Animal shelter planning improvements
April 6, 2005
MEYERS – Animal lovers seeking a pet at the pound may soon enjoy less pounding of their ears.
As part of El Dorado County’s major plans to remodel its 30-year-old animal shelter in Meyers in late May, the fencing between the kennels are set to be replaced with a “Dutch door” look that includes a solid wall at dog level and glass above that. In theory, the new walls should muffle the deafening barking sound so people will be able to see their prospective pet through the glass. Ear muffs now hang in the small office area for staff.
The county has set aside $880,000 to expand and spruce up the rundown facility on Shakori Drive. Without the price tag to buy the lot next door, the cost should drop down to $600,000 if the seller bargains with the local government.
Under the 5-year plan, the county wants to make animals available for adoption more presentable and comfortable and improve the working conditions of staff and volunteers.
“We’re excited. We look forward to having a better environment for the animals and us,” said Sherry Farrens, animal care specialist.
For those seeking their next dog, the sound in the kennels can be deafening. People don’t spend as long as they could for such a critical decision, and parents refrain from exposing their frightened children to the noise, Farrens explained Wednesday.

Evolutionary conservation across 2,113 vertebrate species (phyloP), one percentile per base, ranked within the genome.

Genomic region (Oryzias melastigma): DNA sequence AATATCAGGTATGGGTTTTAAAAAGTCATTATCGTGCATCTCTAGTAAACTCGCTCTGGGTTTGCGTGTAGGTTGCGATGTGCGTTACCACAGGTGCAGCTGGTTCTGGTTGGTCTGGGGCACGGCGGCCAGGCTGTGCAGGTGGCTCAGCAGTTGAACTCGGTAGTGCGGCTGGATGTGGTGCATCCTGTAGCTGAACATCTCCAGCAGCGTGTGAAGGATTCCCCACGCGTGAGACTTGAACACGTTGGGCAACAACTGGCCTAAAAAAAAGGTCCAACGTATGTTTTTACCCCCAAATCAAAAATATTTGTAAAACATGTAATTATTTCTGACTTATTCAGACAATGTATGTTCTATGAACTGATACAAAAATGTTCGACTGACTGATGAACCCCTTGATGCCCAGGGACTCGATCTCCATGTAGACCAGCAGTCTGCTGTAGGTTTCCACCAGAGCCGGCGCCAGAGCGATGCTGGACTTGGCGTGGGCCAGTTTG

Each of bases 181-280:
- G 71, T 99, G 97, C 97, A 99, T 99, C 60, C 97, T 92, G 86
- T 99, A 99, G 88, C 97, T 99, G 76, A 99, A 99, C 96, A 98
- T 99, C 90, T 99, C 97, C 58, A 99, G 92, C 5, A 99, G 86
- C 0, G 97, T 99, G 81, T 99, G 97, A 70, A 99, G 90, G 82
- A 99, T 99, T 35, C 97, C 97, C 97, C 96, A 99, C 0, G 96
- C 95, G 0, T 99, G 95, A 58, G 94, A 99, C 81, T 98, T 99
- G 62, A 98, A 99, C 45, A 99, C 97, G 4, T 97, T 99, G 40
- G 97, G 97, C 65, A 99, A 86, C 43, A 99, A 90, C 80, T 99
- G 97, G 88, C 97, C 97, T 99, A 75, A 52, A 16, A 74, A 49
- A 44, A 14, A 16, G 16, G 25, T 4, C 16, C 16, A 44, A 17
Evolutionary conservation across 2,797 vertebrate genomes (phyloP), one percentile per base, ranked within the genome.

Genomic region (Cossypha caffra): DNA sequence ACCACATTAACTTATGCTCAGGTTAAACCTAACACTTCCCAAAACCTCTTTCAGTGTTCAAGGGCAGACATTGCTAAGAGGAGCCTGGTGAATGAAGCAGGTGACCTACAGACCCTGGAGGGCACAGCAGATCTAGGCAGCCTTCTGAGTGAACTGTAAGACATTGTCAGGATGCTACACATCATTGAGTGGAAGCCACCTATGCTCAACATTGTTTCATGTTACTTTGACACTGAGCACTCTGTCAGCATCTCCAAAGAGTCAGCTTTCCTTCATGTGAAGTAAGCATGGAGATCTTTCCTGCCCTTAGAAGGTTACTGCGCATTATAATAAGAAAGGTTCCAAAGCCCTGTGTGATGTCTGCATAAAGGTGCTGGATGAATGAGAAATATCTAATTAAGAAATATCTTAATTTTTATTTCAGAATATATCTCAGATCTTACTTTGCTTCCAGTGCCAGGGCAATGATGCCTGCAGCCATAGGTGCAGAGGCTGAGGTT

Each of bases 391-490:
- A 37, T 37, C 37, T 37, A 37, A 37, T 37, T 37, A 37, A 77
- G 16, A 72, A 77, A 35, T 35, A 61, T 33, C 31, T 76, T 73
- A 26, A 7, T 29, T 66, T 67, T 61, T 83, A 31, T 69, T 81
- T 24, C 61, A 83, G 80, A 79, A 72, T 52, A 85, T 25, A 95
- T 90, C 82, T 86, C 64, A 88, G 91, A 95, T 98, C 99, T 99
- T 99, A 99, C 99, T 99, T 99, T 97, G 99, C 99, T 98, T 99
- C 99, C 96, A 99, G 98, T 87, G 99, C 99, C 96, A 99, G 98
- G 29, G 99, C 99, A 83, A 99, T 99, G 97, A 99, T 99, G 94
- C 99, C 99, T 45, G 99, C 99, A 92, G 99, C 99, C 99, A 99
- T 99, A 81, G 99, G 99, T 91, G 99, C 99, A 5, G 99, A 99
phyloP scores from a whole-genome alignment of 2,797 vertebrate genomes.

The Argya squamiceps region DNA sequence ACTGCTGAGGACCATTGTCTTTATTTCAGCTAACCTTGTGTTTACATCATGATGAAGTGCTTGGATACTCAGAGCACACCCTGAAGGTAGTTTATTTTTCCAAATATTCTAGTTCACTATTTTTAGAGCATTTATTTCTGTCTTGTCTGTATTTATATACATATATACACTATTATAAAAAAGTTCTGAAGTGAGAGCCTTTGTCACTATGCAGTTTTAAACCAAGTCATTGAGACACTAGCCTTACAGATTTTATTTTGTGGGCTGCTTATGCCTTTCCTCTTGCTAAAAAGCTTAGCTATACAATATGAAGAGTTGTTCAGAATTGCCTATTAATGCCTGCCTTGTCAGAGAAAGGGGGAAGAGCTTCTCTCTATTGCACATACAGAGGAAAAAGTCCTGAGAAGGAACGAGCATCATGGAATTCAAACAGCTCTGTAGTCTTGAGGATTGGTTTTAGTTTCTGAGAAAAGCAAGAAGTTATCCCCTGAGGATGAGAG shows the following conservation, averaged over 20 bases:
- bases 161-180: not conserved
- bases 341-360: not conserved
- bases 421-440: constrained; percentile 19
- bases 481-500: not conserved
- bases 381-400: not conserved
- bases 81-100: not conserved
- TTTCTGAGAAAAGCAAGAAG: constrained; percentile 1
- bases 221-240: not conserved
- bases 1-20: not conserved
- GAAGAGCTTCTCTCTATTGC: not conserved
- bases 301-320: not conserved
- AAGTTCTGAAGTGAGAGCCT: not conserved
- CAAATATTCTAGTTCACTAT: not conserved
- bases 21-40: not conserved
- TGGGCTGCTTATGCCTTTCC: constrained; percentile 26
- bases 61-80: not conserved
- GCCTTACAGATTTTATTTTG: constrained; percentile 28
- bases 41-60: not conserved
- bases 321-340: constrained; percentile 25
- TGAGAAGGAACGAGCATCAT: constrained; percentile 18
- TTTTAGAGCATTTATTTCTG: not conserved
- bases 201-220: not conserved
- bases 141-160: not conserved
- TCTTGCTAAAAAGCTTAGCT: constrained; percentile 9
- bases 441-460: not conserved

Recommended Stories For You
The remodel will change all that.
Improvements include a redesign in the backside kennels, so people who tend to the dogs don’t hit their heads. The ceiling in the work area drops to 5 feet, creating a safety hazard. The staff even padded one low beam to reduce workplace accidents.
The backside also needs a rework of the floor, where urine and feces travel in the trough from one kennel to another.
The plan also calls for a quarantine area. Farrens said it’s now a constant struggle to keep one sick animal from infecting another – especially during kitten season, which comes up late this month.
In addition, a new heating system is on tap as the building’s boiler often breaks down. And staff awaits an added restroom to the one that everyone now shares.
As for the animals, cats and dogs are proposed to each have a public viewing space at the front lobby in a meet-and-greet setting. The front entrance needs a revamp to accommodate visitors, including the disabled, who try to negotiate the ice that collects in the driveway. And inside the building, there are water leaks and a new roof is necessary.
The dog run next to the structure may be extended if the county can negotiate buying the lot next door. Through the area’s banner winter months, high snow on some days prohibited the animals from going out.
In Tahoe, adoptions remain consistent and euthanizations are down – with success stories from pet lovers dotting one of the walls of the shelter.
“We only euthanize (these days) for their health and temperament. Having this small shelter allows us to hang on to them longer,” Farrens said.
A bill signed into law in 1998 made it mandatory for shelters to hold the animals for at least five days, as part of a movement of humane animal treatment in the United States. With that, county Chief of Animal Control Henry Brzezinski said the massive improvements are much needed to maintain a better way of living for the animals and those who care about them.
All it takes is a trip to the shelter to look into the eyes of a kept animal to see and feel the need, animal advocates point out.
Farrens stressed how she’s always seeking volunteers. The animal control office provides volunteer orientations on Wednesday nights and Saturdays. Call (530) 577-1766 for more details.